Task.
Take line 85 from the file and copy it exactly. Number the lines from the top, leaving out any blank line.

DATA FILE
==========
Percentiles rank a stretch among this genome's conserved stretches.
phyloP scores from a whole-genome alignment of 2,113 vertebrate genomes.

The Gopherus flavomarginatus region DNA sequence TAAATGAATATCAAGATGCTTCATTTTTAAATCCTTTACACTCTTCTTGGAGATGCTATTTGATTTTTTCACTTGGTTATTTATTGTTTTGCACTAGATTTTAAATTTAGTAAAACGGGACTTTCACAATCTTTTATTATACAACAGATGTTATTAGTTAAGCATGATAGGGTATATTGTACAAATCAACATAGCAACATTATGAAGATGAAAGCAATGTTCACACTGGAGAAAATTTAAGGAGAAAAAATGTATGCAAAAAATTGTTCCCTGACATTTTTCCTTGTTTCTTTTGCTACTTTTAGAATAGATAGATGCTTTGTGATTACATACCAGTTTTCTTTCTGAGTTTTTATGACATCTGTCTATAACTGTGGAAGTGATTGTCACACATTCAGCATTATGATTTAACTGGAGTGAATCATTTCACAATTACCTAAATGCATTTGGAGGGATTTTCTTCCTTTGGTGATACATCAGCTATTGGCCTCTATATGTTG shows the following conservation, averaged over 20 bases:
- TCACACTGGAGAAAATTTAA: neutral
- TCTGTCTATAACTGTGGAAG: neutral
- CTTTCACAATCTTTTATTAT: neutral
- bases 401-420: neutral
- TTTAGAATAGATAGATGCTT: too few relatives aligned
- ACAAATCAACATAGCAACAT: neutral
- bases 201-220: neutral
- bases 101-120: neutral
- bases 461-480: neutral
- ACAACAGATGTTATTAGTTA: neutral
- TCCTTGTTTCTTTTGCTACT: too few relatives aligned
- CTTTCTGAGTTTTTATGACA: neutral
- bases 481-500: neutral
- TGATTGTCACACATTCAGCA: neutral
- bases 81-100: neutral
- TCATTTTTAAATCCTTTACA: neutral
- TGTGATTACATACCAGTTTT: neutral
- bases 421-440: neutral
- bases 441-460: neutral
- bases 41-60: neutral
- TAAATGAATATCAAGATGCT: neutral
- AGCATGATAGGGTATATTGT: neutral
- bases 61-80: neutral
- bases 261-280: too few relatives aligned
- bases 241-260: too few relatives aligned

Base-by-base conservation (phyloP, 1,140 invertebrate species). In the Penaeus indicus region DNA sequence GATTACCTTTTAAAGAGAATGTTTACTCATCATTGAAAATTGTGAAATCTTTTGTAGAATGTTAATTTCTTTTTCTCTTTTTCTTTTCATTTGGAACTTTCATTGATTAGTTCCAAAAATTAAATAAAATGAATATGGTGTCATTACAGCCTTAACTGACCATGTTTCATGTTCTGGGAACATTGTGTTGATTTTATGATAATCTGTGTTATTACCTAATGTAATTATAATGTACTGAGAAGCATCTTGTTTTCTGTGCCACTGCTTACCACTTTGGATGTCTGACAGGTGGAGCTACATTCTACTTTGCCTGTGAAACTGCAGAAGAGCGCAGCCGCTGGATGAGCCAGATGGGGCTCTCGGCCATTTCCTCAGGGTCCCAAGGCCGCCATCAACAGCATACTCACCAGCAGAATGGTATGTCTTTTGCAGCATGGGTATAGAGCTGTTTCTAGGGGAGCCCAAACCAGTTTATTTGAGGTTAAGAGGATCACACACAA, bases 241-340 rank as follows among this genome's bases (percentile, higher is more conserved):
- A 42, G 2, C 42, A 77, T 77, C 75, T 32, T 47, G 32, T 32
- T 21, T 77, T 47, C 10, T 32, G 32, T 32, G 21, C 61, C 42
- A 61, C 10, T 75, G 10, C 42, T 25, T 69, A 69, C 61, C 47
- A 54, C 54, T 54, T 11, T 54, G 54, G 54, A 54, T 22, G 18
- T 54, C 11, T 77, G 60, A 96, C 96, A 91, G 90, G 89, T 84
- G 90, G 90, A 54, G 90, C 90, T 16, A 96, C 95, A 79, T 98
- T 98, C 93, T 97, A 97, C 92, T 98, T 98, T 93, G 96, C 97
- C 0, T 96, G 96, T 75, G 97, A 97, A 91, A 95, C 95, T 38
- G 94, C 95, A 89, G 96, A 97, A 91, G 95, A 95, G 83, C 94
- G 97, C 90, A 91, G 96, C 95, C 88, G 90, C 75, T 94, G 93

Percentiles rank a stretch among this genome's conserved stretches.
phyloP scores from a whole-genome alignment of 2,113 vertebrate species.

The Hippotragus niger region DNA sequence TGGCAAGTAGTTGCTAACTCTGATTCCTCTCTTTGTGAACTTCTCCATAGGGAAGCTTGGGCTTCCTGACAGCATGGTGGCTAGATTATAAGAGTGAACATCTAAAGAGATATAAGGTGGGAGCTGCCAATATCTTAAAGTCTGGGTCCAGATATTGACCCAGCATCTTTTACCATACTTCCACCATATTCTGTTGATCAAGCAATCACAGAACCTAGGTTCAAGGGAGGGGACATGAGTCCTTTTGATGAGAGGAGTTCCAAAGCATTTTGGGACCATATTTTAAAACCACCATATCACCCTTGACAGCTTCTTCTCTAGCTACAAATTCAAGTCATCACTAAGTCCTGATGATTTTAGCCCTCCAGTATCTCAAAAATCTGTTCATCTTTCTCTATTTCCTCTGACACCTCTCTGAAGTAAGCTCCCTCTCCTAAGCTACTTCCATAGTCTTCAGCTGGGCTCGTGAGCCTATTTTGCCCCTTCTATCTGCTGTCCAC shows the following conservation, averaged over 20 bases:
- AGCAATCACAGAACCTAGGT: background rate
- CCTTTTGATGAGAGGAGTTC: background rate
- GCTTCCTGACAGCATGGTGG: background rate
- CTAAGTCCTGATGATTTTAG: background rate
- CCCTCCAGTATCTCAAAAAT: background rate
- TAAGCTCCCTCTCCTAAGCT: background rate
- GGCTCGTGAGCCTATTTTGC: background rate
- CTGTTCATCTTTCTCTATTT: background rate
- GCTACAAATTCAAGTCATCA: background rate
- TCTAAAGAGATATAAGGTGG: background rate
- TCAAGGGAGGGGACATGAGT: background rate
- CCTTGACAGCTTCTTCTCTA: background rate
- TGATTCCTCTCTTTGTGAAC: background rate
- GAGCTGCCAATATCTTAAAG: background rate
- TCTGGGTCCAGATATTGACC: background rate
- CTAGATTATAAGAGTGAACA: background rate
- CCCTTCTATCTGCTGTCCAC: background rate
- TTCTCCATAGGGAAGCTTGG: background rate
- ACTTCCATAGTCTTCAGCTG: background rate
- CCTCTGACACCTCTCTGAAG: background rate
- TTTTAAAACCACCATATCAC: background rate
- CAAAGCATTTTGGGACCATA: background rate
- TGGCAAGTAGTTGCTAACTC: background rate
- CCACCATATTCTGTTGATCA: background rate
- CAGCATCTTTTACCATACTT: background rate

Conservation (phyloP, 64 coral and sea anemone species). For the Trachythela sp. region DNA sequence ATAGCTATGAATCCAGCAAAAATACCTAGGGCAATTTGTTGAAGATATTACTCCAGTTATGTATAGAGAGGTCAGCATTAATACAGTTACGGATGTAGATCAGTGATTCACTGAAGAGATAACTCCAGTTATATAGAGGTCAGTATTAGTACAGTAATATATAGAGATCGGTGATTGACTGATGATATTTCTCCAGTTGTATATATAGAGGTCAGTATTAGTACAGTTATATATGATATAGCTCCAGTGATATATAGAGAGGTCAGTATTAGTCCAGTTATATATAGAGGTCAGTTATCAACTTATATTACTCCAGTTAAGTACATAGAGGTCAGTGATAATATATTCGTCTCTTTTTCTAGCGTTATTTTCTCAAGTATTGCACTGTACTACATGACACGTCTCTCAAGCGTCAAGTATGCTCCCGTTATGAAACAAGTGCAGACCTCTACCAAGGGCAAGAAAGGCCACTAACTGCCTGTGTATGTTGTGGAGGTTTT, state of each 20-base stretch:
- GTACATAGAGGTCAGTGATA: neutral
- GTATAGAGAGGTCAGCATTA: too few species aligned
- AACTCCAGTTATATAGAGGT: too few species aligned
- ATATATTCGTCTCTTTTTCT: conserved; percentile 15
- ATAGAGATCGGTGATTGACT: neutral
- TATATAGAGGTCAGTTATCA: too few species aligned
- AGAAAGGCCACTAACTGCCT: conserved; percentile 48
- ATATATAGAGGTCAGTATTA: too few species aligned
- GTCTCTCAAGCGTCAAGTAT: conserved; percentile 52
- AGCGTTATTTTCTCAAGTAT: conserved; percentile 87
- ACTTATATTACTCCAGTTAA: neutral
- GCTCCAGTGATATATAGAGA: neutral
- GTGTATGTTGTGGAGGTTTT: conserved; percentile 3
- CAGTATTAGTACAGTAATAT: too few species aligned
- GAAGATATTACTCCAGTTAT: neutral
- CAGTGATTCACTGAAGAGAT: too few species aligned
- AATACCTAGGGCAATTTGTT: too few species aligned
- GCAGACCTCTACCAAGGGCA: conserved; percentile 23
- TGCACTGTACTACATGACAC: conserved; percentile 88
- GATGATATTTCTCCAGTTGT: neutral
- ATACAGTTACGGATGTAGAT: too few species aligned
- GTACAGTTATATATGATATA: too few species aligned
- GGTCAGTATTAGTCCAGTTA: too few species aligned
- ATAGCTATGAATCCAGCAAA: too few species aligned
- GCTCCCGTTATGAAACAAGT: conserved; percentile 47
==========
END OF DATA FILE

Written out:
- AATACCTAGGGCAATTTGTT: too few species aligned